As we live out our calling in nursing to care for our patients and families, let’s not forget our colleagues who have not come to know the mercy of God through Christ. As we honor God with our words and deeds and our love pours out, we pray for their eyes to see and their ears to hear the gospel of Christ (Matthew 13:10-14/Isaiah 6:9-10).

 

77ba6-ncficares_3bloglogo

NCFI Cares: W is for Word

W is for Word reminds us to fill our prayers with scripture. Even though the Bible contains many prayers, like “Our Father” in Matthew 6 and the “Lord is my Shepherd” from Psalm 23, there are great prayers in the Epistles. Paul’s prayer to the church is Colossae found in Colossians 1:9-12 is one, as is Ephesians 1:17-20.

We can also use specific verses and teachings to fill our prayers with truth and God’s will.  Many of us are familiar with New Testament passages, so here are a few from the Old Testament. Guidance: Whether you turn to the right or to the left, your ears will hear a voice behind you saying, “This is the way, walk in it” (Isaiah 30:21). Faithfulness: “So realize that the Lord your God is the true God, the faithful God who keeps covenant faithfully with those who love him and keep his commandments, to a thousand generations” (Deuteronomy 7:9).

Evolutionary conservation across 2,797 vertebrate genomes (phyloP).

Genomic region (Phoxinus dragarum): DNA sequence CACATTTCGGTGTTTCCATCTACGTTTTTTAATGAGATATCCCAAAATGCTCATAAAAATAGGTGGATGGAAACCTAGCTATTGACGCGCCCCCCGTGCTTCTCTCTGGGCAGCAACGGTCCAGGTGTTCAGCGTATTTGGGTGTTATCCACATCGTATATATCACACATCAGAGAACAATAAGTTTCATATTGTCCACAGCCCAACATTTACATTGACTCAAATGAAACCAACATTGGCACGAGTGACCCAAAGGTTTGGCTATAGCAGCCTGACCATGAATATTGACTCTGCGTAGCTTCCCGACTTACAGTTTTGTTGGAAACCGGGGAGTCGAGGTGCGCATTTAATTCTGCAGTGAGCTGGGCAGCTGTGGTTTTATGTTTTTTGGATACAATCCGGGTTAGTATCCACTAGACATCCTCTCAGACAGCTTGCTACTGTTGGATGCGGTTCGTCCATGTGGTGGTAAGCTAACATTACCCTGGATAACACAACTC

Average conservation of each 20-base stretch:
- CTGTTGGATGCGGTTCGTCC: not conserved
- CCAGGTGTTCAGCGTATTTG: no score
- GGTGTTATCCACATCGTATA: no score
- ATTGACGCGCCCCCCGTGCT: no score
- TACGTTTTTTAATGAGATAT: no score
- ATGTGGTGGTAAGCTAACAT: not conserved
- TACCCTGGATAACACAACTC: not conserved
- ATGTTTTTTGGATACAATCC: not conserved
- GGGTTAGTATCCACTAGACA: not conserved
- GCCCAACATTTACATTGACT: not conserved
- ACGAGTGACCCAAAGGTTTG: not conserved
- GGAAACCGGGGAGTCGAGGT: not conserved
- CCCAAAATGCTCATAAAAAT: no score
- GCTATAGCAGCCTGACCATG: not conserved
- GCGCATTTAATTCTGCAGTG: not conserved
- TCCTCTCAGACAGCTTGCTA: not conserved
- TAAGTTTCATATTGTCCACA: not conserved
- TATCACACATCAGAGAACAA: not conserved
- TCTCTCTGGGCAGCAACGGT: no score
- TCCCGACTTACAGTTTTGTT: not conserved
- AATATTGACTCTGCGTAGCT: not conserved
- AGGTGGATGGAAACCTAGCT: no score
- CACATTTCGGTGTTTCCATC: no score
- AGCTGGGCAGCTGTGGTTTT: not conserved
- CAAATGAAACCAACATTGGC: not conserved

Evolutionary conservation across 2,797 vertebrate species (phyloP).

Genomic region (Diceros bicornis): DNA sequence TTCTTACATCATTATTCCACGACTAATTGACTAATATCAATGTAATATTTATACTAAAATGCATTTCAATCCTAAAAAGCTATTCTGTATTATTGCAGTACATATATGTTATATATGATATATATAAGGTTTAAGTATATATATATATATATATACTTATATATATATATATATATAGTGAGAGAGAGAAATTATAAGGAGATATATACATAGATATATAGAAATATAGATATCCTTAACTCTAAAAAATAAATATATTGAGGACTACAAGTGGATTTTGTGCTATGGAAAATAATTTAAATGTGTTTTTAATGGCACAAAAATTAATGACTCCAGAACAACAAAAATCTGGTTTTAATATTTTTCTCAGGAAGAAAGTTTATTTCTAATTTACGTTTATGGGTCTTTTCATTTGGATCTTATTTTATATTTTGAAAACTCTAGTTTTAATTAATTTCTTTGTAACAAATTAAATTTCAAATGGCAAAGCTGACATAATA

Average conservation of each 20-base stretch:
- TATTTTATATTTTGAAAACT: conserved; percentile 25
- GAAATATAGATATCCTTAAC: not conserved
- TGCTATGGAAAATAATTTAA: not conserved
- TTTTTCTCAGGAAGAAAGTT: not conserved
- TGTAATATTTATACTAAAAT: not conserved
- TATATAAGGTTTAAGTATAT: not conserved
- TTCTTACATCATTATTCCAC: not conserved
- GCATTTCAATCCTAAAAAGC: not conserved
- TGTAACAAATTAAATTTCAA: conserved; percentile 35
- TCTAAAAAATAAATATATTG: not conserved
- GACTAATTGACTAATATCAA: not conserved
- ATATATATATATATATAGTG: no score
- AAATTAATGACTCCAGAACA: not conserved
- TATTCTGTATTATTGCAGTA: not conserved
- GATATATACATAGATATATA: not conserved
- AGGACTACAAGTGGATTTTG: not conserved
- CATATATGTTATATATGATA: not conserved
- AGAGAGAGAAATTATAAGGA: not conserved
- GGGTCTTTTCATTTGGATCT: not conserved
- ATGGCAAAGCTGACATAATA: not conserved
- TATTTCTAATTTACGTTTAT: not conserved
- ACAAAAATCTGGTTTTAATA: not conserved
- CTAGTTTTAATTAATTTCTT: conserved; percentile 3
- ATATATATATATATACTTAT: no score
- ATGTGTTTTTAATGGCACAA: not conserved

We can also use scripture to praise and worship God! “The Lord is my strength and my song he has become my salvation; this is my God, and I will praise him.” (Exodus 15:2). The richness of God’s word fills both our work and our conversations with God.

EM Bound motivates our prayer to take on a new meaning with God’s word with the following bold teaching:

Unless the living forces of prayer are supplied by God’s Word, even earnest prayer, though it may even be strong and noisy in its urgency, is, in reality, flabby, lifeless, and empty. The absence of living force in praying can be traced to the absence of a constant supply of God’s word to repair the waste and renew the life. Those who would learn to pray well must first study God’s Word, and store it in their memory and thoughts. (The Necessity of Prayer, p. 79)cf2e1-ncficares_3bloglogo

 

NCFI Cares: Our Global Prayer for 2016